Chinese foreign ministry spokesman Geng Shuang said Beijing was aware of reports about Kim's health, but said it does not know their source, without commenting on whether it has any information about the situation.

Daily NK said Kim was hospitalized on April 12, tour hồ ba bể hours before the cardiovascular procedure, as his health had deteriorated since August due to heavy smoking, obesity and overwork. It said he was now receiving treatment at a villa in the Mount Myohyang resort north of the capital Pyongyang.

"My understanding is that he had been struggling (with cardiovascular problems) since last August but it worsened after repeated visits to Mount Paektu," a source was quoted as saying, referring to the country's sacred mountain.

Kim took two well-publicized rides on a stallion on the mountain's snowy slopes in October and tour hồ ba bể December.

Speculation about Kim's health first arose due to his absence from the anniversary of the birthday of North Korea's founding father and Kim's grandfather, Kim Il Sung, on April 15.

North Korea's official KCNA news agency gave no indication of his whereabouts in routine dispatches on Tuesday, but said he had sent birthday gifts to prominent citizens.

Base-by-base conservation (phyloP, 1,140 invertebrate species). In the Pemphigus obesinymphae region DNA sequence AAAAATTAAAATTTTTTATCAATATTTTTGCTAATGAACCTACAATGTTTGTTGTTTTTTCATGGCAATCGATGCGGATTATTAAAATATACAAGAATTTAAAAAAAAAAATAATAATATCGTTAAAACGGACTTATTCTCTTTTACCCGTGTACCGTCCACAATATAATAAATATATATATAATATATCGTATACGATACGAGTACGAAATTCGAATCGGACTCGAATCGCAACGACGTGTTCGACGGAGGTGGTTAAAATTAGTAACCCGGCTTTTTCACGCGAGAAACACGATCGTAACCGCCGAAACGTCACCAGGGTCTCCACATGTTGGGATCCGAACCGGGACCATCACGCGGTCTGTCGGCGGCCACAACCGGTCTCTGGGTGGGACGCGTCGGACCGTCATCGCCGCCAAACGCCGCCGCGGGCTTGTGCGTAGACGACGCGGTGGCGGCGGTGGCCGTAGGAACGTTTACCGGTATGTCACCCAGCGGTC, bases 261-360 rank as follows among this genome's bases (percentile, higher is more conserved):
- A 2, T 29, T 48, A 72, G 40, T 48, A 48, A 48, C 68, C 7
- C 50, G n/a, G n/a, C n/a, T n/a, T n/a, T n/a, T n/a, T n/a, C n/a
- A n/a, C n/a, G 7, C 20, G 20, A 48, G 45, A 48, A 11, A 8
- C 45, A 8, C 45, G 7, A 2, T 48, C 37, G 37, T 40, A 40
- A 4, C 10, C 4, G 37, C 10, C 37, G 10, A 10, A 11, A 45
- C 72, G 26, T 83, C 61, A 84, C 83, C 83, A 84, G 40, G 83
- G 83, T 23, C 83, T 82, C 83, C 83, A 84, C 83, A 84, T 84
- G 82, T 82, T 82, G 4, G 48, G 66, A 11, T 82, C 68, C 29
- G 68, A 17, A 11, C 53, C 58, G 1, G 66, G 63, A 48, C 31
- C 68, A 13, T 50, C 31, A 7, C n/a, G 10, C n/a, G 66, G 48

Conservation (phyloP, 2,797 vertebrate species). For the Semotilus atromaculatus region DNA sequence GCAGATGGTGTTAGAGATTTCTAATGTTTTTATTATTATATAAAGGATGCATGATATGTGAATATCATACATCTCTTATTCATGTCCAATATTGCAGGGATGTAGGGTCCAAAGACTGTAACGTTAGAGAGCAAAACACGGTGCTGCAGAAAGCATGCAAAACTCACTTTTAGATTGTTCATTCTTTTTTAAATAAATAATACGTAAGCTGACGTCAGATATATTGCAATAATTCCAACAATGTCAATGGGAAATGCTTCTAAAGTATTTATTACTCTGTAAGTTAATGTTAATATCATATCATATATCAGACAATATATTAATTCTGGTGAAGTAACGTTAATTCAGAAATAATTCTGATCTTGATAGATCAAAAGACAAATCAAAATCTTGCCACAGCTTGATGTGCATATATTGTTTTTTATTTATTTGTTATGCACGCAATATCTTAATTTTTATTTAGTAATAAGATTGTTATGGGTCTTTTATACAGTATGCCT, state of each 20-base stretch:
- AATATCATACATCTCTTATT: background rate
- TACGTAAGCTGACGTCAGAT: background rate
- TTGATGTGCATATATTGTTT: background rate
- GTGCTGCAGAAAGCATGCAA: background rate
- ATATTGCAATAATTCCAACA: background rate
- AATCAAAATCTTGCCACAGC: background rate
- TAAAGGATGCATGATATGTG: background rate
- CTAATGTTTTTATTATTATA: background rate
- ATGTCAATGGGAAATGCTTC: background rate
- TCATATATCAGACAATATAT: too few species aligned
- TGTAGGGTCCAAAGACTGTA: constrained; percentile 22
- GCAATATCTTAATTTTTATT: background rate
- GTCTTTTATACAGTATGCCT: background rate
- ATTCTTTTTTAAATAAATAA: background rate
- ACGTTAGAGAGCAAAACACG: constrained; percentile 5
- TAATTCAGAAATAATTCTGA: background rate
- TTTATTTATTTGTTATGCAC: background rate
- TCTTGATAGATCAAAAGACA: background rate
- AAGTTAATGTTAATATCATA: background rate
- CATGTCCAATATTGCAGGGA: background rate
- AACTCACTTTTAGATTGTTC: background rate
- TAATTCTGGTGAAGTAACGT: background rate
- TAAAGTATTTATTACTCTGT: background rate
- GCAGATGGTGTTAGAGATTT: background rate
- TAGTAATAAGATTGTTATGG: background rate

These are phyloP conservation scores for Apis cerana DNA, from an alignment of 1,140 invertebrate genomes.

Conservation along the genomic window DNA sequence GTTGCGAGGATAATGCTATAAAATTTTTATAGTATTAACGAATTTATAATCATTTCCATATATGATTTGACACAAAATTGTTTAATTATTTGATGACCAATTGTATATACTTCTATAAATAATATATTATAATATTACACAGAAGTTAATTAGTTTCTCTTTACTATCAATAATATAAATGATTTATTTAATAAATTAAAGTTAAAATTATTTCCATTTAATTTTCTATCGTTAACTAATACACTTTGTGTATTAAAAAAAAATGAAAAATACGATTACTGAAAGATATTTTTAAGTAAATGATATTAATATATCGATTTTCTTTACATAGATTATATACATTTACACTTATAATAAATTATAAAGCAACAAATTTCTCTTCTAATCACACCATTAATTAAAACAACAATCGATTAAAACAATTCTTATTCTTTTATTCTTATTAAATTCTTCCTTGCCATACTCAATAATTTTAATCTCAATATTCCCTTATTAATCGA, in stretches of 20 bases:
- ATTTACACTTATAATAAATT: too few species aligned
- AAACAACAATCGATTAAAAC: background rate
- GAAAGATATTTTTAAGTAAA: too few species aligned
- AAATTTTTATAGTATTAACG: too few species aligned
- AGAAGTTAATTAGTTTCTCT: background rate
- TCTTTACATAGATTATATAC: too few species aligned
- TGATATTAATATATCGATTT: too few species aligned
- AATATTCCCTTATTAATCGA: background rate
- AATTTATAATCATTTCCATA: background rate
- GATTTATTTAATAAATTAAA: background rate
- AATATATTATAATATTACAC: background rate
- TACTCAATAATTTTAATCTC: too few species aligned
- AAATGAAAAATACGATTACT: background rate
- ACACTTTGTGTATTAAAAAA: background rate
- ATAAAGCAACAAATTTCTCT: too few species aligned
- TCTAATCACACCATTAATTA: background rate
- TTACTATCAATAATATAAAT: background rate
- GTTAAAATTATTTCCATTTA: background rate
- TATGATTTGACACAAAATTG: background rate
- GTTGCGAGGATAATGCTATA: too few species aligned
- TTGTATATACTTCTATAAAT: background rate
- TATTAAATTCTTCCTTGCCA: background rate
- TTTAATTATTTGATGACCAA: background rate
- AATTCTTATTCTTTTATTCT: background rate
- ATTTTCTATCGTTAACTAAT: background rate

Kim has sought to have international sanctions against his country eased, but has refused to give up his nuclear weapons. Trump has described Kim as a friend, but the unprecedented engagement by a U.S. president with a North Korean leader has failed to slow Kim's nuclear weapons and missile programs, which pose a threat to the United States.

Joseph Yun, a former U.S. envoy to North Korea under President Barack Obama and Trump, told Reuters he believes "something really is quite amiss, quite awry right now in North Korea."

"It's worrisome. If he's seriously ill and he dies, there is no succession plan," said Yun, who has since worked as a CNN analyst. "You could see a huge power struggle, people jockeying for position. Their lives would depend on it."

Yun said for all its secrecy, North Korea in recent years had been quick to respond to significant foreign news reports and it is noteworthy that it has stayed silent so far.

As for Kim's relationship with Trump and faltering efforts to get North Korea to denuclearize, Yun said, "That's pretty much put in doubt, not that it's been going anywhere anyway."

With no details known about his young children, analysts said his sister and loyalists could form a regency until a successor is old enough to take over.

Kim was the first North Korean leader to cross into South Korea to meet Moon in 2018. Both Koreas are technically still at war. The 1950-1953 Korean War ended in an armistice, not a peace treaty. (Reporting by Hyonhee Shin and Mark Hosenball in Washington; Additional reporting by Josh Smith and Sangmi Cha in Seoul and Lisa Lambert, Susan Heavey, Steve Holland, Matt Spetalnick and David Brunnstrom in Washington; Writing by Raju Gopalakrishnan; Editing by Jack Kim, Michael Perry, Paul Simao and Will Dunham)